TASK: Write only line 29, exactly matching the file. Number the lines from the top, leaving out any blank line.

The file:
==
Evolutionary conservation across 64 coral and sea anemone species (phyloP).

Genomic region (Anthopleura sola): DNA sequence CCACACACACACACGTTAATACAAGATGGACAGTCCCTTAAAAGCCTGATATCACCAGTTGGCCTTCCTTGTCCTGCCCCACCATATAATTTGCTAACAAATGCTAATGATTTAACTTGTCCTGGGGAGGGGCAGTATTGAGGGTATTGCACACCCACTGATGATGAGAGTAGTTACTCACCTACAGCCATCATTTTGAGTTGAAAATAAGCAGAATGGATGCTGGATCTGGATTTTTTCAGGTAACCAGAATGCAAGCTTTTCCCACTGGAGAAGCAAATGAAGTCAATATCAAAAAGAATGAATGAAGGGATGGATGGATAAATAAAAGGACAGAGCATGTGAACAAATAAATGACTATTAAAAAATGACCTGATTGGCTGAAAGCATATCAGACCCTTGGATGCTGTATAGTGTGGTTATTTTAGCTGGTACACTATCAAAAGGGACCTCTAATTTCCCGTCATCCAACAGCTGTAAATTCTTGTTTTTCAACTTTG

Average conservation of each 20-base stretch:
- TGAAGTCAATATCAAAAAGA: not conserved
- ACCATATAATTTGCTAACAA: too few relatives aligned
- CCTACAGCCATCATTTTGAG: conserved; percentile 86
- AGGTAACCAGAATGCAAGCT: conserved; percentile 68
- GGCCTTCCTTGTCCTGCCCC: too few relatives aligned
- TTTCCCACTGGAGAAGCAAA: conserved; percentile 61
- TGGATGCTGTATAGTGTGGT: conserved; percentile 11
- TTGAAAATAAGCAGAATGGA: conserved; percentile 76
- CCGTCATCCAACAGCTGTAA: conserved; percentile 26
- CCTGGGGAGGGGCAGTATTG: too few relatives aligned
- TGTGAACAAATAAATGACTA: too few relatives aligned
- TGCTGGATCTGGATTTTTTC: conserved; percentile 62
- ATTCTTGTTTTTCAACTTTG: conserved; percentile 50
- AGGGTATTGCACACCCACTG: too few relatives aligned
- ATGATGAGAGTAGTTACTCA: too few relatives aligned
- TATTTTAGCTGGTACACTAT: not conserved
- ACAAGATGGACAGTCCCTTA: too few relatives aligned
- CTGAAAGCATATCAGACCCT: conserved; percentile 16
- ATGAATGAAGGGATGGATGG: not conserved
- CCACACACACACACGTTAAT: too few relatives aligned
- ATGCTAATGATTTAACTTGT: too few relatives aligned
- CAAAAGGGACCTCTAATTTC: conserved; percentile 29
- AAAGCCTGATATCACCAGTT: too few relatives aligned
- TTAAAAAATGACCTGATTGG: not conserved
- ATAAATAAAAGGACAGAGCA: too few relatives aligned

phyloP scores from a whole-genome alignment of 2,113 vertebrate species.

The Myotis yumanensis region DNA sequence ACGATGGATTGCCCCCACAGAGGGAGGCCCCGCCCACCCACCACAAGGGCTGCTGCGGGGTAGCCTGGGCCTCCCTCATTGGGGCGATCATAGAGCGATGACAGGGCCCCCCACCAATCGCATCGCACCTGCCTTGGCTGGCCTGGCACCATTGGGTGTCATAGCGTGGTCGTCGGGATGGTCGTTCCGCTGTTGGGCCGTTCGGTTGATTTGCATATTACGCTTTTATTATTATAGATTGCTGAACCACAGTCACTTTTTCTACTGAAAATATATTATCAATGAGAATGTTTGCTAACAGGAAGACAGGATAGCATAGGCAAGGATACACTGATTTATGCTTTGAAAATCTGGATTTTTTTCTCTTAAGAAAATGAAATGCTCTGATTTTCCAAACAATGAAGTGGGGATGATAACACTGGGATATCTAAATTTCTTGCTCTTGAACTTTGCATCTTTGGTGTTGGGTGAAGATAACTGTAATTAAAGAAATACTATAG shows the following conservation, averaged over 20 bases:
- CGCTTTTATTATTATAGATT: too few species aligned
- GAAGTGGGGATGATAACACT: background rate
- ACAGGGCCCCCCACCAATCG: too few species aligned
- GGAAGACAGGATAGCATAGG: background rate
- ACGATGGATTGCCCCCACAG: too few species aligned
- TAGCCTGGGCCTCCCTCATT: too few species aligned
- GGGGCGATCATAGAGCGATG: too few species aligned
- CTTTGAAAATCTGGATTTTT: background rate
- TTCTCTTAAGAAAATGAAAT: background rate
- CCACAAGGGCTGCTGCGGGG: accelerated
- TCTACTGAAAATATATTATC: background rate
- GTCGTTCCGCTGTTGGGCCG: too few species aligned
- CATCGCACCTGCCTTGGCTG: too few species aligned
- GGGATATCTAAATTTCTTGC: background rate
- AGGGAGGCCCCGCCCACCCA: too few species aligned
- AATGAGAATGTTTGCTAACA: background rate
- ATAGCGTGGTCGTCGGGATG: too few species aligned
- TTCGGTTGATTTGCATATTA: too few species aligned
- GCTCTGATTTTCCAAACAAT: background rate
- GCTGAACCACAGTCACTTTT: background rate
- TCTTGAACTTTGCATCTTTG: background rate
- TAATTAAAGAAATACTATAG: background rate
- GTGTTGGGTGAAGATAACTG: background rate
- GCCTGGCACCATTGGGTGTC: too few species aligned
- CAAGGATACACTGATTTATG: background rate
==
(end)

phyloP scores from a whole-genome alignment of 2,113 vertebrate species.